Three arrested over animal rights plan to disrupt Grand National

Activists called for protests against the prestigious horse race to demand an end to ‘animal cruelty for entertainment’.

Three people have been arrested in connection with a plan by animal rights activists to disrupt the prestigious Grand National horse race.

All three were arrested on “suspicion of conspiracy to cause public nuisance,” Merseyside Police said on Saturday.

A 25-year-old woman and a man were arrested while protesting outside Aintree racecourse near Liverpool, northwest England where the famous steeplechase takes place.

Earlier on Saturday, a 33-year-old woman was arrested in the Greater Manchester area “in connection with potential coordinated disruption activities” at Aintree, police said. Their names were not disclosed.

Animal Rising had called on protesters to gather outside the racecourse to demand an end to “animal cruelty for entertainment”. The group tweeted a video that it said shows one of its spokespeople being arrested at the protest.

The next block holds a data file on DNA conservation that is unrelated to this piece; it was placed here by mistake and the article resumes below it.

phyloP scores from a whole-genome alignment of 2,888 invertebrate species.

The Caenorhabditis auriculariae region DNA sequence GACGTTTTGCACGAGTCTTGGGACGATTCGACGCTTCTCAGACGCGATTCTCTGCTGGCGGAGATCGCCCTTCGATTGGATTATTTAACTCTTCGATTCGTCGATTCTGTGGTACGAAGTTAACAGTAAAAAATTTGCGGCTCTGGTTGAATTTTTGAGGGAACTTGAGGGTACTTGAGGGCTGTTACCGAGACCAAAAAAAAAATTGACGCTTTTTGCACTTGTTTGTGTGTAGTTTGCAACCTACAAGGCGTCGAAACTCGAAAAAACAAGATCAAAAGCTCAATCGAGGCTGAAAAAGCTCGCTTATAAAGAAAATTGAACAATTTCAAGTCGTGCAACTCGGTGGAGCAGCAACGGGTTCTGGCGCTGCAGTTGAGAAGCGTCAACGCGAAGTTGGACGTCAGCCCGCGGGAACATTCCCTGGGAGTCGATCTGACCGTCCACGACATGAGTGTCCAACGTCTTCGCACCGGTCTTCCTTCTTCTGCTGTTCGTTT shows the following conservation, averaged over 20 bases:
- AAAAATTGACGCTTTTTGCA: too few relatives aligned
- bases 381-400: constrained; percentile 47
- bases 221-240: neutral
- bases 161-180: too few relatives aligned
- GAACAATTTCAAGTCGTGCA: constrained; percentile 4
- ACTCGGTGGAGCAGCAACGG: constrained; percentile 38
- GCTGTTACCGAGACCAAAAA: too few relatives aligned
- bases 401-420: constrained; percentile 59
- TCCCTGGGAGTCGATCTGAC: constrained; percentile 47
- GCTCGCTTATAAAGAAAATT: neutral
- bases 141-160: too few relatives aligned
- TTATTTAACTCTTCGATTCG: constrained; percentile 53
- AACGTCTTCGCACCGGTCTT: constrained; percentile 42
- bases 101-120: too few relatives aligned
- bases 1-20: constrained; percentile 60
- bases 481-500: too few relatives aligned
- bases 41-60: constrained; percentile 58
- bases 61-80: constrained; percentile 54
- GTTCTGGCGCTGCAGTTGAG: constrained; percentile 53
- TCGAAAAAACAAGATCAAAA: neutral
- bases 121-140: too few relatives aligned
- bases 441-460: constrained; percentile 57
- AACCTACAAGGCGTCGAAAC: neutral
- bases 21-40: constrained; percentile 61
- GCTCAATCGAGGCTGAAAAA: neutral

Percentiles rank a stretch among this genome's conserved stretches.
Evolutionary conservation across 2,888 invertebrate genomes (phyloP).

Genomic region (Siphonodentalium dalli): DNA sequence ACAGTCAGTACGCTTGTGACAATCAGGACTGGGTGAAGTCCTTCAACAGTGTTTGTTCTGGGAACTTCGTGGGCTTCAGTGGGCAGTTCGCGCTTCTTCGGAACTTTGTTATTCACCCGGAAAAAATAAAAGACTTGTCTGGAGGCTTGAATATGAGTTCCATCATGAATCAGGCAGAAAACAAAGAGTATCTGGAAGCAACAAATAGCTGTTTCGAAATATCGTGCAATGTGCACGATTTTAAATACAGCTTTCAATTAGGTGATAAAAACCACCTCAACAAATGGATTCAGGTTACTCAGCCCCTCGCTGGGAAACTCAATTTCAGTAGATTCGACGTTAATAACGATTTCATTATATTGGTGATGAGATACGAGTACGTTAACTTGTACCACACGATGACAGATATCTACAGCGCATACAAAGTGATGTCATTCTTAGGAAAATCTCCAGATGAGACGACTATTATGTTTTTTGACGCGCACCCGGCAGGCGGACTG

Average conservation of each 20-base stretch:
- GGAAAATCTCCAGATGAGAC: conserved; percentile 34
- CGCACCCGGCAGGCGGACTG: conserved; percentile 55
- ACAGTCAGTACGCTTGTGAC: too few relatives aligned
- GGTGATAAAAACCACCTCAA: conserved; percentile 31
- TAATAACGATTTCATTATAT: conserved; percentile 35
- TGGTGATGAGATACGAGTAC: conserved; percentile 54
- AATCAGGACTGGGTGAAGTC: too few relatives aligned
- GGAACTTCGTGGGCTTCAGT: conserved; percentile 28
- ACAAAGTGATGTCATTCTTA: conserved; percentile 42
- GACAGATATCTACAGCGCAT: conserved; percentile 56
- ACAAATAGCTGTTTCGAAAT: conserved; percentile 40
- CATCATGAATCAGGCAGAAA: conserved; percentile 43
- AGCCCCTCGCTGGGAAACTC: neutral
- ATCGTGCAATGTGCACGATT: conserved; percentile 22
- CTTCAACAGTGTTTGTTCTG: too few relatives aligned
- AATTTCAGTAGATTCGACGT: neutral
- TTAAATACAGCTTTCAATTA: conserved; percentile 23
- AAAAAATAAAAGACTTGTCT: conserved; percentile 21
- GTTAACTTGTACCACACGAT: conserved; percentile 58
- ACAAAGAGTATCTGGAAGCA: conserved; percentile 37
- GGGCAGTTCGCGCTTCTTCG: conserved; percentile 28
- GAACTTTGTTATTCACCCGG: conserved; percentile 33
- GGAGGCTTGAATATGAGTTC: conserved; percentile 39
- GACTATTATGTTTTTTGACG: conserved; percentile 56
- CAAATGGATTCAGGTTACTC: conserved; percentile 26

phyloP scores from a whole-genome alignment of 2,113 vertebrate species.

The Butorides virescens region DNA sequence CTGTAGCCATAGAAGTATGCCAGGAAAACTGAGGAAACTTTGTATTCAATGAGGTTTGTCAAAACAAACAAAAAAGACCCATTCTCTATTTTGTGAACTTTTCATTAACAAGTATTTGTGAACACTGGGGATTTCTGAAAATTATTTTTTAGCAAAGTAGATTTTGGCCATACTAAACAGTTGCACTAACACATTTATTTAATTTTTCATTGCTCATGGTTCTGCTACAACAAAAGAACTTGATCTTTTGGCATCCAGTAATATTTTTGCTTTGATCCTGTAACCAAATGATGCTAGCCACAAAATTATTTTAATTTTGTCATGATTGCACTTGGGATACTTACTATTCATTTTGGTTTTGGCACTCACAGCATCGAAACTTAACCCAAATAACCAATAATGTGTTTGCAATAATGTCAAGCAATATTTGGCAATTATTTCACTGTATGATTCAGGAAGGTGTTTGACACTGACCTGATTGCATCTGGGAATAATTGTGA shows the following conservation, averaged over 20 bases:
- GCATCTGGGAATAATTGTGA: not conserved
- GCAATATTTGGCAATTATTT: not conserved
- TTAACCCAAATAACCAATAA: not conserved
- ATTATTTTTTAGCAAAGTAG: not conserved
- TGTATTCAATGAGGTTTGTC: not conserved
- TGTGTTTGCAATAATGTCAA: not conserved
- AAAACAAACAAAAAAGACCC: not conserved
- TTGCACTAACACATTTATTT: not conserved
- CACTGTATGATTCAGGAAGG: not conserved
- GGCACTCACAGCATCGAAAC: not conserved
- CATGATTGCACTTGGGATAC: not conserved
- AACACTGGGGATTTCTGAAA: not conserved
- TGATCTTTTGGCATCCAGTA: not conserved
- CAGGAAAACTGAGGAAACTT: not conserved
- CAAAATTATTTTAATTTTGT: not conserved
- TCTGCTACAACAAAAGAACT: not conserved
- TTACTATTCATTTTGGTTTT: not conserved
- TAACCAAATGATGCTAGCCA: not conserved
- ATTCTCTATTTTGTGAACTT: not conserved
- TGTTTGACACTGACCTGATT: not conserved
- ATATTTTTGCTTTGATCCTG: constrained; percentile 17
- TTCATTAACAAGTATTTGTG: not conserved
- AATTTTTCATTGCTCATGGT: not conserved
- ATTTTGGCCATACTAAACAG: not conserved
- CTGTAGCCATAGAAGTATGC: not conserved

Police said they have been working with race organisers ahead of and during the Grand National Festival, which started on Thursday.

“We are aware of some people planning to protest at the event,” a police spokesperson said in a statement.

“This has been factored into our plans. We respect the right to peaceful protest and expression of views, but criminal behaviour and disorder will not be tolerated and will be dealt with robustly.”

Animal Rising activist Alex Lockwood this week told British radio station talkSPORT that they planned to disrupt the Grand National, arguing that standing outside and handing out fliers “never stopped anything”.

The Grand National, among the biggest occasions on the British sporting calendar, is regarded as one of the most dangerous horse races in the world because of the size of the fences.

Changes were made in 2012 to make the course safer, including softening some of the fences, after two horses died in the Grand National that year and in 2011.

There have been four fatalities from 356 runners in the nine Grand Nationals since.

Four horses died at the Aintree festival last year, including two who were injured in the Grand National.

Another horse, Envoye Special, suffered a fatal injury in the Foxhunters’ Chase – run over the fences used for the Grand National – on Thursday.

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